Congressional leaders appeared late Sunday to have reached a deal on increasing the nation’s debt limit that would avoid many of higher education’s worst-case scenarios: cuts to Pell Grants, the end of subsidized student loans, or a government default that would leave student financial aid and other funding for colleges in limbo going into the fall semester.
But as details about the deal began to emerge Sunday evening, it became clear that the plan leaves colleges and universities with plenty of long-term uncertainty.
The plan, which will be presented to Congress today, gives President Obama authority to increase the debt limit by at least $2.1 trillion and calls for at least $2.4 trillion in spending cuts over the next 10 years. About $900 billion in cuts would take effect immediately through discretionary spending caps. The rest would be decided on by a Congressional "super-committee." If the committee does not reach an agreement by Thanksgiving, $1.2 trillion in cuts would automatically go into effect in 2013, including cuts to defense spending, domestic discretionary spending and some entitlement programs.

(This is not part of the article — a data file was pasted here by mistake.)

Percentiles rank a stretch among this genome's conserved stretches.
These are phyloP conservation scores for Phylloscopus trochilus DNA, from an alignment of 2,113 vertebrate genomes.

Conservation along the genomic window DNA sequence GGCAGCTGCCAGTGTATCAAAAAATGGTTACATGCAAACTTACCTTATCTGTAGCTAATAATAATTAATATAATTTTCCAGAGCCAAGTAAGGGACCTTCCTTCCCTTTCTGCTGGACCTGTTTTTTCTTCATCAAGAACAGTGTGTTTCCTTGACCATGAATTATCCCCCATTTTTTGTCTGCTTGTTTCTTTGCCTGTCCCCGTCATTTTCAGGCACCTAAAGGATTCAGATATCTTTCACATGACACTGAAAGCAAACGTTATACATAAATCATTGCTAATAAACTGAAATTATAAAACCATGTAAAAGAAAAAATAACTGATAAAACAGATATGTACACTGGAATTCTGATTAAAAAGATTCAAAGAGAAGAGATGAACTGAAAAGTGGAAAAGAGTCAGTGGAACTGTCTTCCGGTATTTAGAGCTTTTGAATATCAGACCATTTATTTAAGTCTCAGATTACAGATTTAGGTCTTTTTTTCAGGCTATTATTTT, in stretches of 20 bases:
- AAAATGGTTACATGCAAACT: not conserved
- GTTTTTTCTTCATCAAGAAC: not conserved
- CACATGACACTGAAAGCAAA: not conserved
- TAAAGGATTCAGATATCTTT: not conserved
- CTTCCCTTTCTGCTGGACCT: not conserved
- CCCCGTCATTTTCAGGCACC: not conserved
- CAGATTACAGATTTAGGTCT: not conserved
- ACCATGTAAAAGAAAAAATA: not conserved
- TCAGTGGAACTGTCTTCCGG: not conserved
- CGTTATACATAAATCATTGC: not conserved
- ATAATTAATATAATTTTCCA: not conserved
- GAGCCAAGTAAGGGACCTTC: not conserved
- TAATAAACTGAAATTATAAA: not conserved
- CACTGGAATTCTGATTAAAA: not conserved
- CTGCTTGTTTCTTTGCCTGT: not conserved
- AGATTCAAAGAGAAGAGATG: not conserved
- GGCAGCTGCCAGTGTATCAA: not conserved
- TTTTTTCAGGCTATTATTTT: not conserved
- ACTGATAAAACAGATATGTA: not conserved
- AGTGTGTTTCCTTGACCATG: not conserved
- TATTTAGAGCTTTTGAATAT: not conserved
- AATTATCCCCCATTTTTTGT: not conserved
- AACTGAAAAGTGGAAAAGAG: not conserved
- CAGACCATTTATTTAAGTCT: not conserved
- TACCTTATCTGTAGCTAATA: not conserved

Some details on the deal were still unclear as of last night, including what discretionary spending would fall under the automatic cuts (though the White House mentioned education as one of the areas that would face automatic cuts if the committee could not agree) and how the $900 billion in immediate cuts will be distributed. But the situation is overall less dire for federal financial aid programs than it seemed earlier in the debt talks, when proposals were put forward to cut Pell Grants and eliminate subsidized student loans.
The White House said in a fact sheet posted online Sunday night that the deal was "designed to protect crucial investments like aid for college students," giving "specific protection in the discretionary budget" to ensure that there will be sufficient funding to keep Pell Grants at their current level. Previous plans from both Senate Majority Leader Harry Reid and Speaker of the House John Boehner had directly appropriated funding for Pell Grants in 2012 and 2013.
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